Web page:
Contests have been part of my journalism career since before it started. In college, one of the highlights of the year was a competition in which students from around California gathered to not only compare work done in school but to take part in on-site writing and photography duels. My student newspaper, the Daily Titan of California State University, Fullerton, came away with its share of awards and everyone had a great time mingling with fellow students. Fueled by a passion for the First Amendment and dangerous amounts of alcohol, these collegiate journalism pow-wows sent us away pumped up to do even better when we got back to our respective campus newspapers.
At my first reporting job there were more contests to enter, but this time on a supposedly professional level. The one award I won, which was for “Best Story and Photos by a Single Person,” still hangs on my wall. It was from the local chapter of the Society of Professional Journalists and the geniuses in charge of the competition got the title of my article wrong on the plaque. I guess there are no awards for plaque-making.
That was 10 years ago and since then my career has gone through a contest drought. I attended the Nevada Press Association annual dinner last year, at which the awards were presented for the prior contest year, but since I was brand new at the Tribune I didn’t consider myself a participant. It was a fancy affair at the Harrah’s Automobile Museum, complete with cocktails and nice food and a guest speaker who won a Pulitzer Prize. When they handed out the contest awards, the emcee tore through the names of the winners as brief glimpses of the winning entries flashed on a big screen. I wish I could sit here now and say that each piece that took home a prize was a noble piece of journalism, but since the awards presentation was like watching the lightning round of a game show, I really don’t know.
Looking through the Tribune’s entries for this year was a much more meticulous process, however, and I did have time to examine most of the pieces with a careful eye. To a degree I trusted my memory or the reporter’s judgment on what to enter in the contest, but since I had to whittle down the list it gave me a chance to do some evaluation on the work we had done over the past year. When I did so, I admittedly did it with a critical eye. It should have been the time to focus on all the good things we have done at the paper over the past year, and for sure there have been a number of things of which we can be proud. We have hit upon some important local issues, from homelessness to business to public safety to justice, and we have greatly improved the look of the printed paper. We have been able to have better local content with some harder work and help from a group of very talented journalism students from UNR.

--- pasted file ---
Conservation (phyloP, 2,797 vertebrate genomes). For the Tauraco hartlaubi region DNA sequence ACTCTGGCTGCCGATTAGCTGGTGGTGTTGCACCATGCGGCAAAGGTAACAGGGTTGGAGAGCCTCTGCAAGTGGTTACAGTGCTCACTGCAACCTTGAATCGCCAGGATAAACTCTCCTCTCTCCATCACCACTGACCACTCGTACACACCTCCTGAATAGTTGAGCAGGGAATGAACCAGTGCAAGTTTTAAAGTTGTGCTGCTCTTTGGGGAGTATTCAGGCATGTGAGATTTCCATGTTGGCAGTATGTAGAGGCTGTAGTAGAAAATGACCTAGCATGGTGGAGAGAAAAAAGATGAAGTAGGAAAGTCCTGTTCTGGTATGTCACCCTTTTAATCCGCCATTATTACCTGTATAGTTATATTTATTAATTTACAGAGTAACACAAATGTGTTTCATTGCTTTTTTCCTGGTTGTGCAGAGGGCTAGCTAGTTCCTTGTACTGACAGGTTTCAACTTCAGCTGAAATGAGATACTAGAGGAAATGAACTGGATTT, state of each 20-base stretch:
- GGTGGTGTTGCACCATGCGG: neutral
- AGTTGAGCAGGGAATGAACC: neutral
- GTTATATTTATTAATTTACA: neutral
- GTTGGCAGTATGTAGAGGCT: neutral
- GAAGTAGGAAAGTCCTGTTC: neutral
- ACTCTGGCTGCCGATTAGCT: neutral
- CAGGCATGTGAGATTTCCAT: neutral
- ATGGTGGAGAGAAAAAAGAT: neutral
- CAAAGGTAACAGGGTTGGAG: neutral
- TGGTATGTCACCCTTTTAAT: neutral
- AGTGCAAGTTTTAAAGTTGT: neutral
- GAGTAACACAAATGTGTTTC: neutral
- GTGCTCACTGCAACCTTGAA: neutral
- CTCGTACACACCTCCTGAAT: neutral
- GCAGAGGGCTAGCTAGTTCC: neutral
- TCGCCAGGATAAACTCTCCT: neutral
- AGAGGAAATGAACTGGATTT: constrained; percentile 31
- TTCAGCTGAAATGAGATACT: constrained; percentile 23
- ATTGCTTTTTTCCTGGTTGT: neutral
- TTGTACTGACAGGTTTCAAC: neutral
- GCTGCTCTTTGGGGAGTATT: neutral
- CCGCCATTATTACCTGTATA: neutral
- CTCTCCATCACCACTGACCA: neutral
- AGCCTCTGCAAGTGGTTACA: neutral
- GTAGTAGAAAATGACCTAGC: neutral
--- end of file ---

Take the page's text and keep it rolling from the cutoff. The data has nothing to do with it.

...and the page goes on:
Maybe I just have a big, fat swath of pessimism running through me, but despite all those good things my brain spent an equal amount of time wondering, “What did we miss?” or “What did we do wrong?” or, more importantly, “What could we have done better?” Even as I approved clips for contest entry, I saw things that I’d go back and edit or about which I’d get more information. I wished I had time or that the rules would allow me to go back and fill in the gaps, make corrections and then send the articles in for judging.
Even though part of me says, “I didn’t get into this business to win awards, I want to do a good job for myself and my readers and that’s all,” another part of me wonders if the secret genius of these competitions is to get us to re-examine our own work so we can improve.
I got into this business because in high school I got hooked on the high that comes with reporting a good, informative story. Even though the effect of that high has dulled some over time, I still get it. With the daily grind of filling the paper, though, the good highs come around less frequently and often go unnoticed as I plow through completing another day’s edition. So, maybe these competitions are a way for older journalists to keep their buzz going, though any seasoned journalist knows that the liquor companies are the most responsible for the buzz that keeps us sane after years in the business.
The awards will be presented in September in Mesquite, Nev., and whether we come home with lots of awards or none, the experience of entering has taught me that any time we publish an article or photograph or advertisement, it would help to keep this contest in mind. On those average days when I want to just push an article through and get it written and edited and published so I can leave, I need to think forward and imagine going back over the past year to evaluate what I’ve done.
When entering the contest next year, I want to look at our work and see that more often we didn’t miss anything, we didn’t do anything wrong, we asked the right questions and we did the absolute best we could. I know we have done pretty well, but we can do better. You readers deserve it and as journalists we expect it of ourselves.
Now, if you’ll excuse me, I have work to do.
Nathan Orme is the editor of the Sparks Tribune. He can be reached at firstname.lastname@example.org.